Wednesday, December 25, 2013

Meanings of Christmas

Btw, I'll be preaching during the 11 a.m. worship of Ormewood Park Presbyterian Church this coming Sunday, Dec. 29, here in Atlanta.


“It’s not how you start, it’s how you finish.”

Queen Latifah’s Last Holiday has joined my short list of “must see” holiday movies each year, joining the ranks of It’s a Wonderful Life, The Bishop’s Wife, and at least one of the many versions of A Christmas Carol. It’s the story of a working class dreamer told she has three weeks to live. She splurges on a trip to an exclusive European hotel whose restaurant features a world-class chef. A chef wannabe, she endears herself to him by wanting to taste as many of his gourmet offerings as possible. At one point he tells her that shiitake mushrooms get all the press, but a radish can be prepared as a mouth-watering dish, explaining,

“It’s not how you start, it’s how you finish.”

Today we celebrate the birth of Jesus, but without his subsequent life, we would never have known him.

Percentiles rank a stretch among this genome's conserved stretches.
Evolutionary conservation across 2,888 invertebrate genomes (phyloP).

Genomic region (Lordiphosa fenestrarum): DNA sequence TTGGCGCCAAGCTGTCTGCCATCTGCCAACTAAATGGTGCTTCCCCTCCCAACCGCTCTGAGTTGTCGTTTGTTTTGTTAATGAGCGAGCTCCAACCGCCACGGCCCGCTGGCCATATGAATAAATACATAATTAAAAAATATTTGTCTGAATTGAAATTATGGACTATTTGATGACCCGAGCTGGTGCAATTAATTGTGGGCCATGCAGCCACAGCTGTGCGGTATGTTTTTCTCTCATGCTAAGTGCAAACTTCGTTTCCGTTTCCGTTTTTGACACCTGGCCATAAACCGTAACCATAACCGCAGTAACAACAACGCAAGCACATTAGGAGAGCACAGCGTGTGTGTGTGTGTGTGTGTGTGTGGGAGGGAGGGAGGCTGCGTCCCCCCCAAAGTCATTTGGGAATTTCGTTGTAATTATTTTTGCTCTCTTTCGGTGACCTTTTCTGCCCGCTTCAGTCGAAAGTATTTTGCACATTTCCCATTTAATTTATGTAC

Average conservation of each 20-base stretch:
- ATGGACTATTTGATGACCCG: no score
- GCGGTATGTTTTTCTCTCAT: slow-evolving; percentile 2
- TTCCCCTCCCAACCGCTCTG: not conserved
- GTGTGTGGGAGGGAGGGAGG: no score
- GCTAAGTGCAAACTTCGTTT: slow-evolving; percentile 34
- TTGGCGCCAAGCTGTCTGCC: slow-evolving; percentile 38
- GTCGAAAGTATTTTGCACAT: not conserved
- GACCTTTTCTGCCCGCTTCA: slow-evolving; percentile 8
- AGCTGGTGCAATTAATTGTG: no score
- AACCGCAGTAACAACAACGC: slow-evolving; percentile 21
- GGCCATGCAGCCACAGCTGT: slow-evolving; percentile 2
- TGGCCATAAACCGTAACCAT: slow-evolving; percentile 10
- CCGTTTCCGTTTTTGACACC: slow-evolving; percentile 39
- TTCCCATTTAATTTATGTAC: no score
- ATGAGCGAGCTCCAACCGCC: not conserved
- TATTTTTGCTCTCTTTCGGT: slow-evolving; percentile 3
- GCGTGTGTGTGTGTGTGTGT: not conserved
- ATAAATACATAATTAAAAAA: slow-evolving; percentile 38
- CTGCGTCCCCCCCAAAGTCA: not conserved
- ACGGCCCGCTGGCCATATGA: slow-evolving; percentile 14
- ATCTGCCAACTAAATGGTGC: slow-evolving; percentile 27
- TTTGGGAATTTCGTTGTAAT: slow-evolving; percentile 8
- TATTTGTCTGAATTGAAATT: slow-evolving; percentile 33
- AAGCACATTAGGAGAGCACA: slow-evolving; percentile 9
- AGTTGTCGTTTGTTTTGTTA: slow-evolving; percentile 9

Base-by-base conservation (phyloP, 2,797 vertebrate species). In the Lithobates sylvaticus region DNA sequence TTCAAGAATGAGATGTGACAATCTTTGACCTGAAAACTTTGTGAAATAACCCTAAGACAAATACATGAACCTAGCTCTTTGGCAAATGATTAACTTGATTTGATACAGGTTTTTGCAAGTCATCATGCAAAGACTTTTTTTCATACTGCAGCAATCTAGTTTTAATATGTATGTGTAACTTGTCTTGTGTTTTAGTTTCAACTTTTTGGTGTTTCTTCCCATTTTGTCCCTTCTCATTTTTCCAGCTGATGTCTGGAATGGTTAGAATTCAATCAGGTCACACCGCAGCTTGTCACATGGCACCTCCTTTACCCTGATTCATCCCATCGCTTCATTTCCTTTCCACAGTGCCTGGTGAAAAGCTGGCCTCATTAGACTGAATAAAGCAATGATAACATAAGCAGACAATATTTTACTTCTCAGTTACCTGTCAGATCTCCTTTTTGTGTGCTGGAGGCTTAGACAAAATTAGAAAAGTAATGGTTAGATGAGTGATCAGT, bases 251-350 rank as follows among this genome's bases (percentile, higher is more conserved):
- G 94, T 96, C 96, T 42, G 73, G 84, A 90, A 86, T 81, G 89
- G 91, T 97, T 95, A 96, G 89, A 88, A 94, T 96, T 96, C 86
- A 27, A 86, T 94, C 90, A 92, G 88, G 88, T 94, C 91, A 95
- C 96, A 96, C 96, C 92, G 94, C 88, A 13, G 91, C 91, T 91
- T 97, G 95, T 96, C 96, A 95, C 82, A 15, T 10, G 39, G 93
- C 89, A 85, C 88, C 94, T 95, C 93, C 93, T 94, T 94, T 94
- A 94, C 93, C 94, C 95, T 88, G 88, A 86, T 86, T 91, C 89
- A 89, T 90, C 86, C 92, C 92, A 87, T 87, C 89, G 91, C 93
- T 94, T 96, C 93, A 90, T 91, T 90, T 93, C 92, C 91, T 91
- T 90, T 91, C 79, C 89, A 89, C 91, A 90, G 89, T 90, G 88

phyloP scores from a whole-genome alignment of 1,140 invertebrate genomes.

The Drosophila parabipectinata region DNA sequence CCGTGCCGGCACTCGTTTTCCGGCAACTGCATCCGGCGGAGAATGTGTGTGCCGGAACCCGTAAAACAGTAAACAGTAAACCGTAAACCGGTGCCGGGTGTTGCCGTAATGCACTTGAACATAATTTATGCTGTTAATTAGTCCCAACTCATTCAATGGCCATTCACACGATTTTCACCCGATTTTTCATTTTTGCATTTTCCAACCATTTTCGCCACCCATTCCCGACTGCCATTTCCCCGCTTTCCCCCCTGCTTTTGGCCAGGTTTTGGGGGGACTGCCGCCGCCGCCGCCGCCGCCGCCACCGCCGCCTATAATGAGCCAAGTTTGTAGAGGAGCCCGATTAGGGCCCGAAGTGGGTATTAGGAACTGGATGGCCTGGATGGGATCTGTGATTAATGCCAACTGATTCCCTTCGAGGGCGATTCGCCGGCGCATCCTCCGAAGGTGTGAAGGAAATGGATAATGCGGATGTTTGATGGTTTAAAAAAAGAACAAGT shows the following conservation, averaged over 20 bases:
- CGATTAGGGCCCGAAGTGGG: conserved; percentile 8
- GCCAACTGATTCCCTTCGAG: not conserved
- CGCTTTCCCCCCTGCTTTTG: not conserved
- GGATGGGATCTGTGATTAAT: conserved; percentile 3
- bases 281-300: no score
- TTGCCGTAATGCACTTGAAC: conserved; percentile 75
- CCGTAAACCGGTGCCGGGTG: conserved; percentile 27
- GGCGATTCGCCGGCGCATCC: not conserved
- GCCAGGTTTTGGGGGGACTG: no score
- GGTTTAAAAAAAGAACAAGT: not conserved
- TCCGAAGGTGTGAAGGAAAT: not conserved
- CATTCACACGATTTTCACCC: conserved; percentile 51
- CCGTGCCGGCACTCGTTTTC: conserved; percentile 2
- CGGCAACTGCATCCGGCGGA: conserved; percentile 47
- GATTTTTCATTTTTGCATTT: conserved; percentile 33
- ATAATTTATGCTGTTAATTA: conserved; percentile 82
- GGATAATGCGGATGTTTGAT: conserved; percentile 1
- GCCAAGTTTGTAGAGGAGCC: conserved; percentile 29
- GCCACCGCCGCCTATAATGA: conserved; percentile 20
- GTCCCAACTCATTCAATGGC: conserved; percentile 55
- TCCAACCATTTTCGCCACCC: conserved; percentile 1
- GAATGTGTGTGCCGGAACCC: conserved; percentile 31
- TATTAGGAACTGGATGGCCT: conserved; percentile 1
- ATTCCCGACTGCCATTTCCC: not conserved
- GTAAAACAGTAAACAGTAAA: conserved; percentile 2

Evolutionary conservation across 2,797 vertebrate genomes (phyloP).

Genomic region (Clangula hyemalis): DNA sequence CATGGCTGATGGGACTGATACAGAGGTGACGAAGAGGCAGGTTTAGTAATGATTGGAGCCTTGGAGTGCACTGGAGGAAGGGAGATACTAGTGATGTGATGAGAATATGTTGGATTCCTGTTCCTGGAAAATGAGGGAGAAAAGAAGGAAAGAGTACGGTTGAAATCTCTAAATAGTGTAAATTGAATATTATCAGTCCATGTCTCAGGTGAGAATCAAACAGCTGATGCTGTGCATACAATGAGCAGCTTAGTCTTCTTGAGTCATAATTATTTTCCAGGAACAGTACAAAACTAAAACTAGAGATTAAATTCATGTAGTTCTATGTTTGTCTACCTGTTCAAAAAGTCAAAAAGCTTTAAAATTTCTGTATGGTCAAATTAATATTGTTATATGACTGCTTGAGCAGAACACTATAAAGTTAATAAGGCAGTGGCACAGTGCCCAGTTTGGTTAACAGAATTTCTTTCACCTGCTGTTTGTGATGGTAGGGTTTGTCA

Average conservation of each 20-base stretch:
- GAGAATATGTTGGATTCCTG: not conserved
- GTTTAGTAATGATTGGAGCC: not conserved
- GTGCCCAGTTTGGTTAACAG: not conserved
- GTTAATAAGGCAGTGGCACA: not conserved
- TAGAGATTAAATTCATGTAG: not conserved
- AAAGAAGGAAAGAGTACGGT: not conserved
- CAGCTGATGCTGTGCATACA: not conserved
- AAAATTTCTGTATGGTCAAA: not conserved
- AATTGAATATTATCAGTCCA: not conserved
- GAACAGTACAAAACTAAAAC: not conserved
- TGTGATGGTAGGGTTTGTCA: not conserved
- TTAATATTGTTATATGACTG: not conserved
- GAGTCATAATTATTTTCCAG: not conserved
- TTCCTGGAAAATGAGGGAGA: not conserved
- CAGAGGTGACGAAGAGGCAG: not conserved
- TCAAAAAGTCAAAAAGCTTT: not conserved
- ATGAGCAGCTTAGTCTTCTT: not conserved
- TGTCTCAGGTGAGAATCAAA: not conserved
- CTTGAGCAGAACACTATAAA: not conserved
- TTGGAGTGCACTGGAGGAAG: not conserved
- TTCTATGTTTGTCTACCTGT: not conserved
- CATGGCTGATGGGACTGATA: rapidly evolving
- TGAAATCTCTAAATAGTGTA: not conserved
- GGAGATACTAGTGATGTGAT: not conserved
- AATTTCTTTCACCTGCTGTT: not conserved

I have fond memories of Yale Divinity School’s celebration of Christmas each year in the mid 1970's. The silver and china came out in the dining hall, prime rib was the main course, we dressed up, the choir gave a concert in our white New England chapel, and in front of the decorated fireplace in the wainscoted Common Room, the charming old Luther scholar Roland Bainton would make a delightful presentation of how Martin Luther would’ve told the story of Jesus’ nativity. We concluded the evening by everyone singing the Hallelujah Chorus from Handel’s Messiah.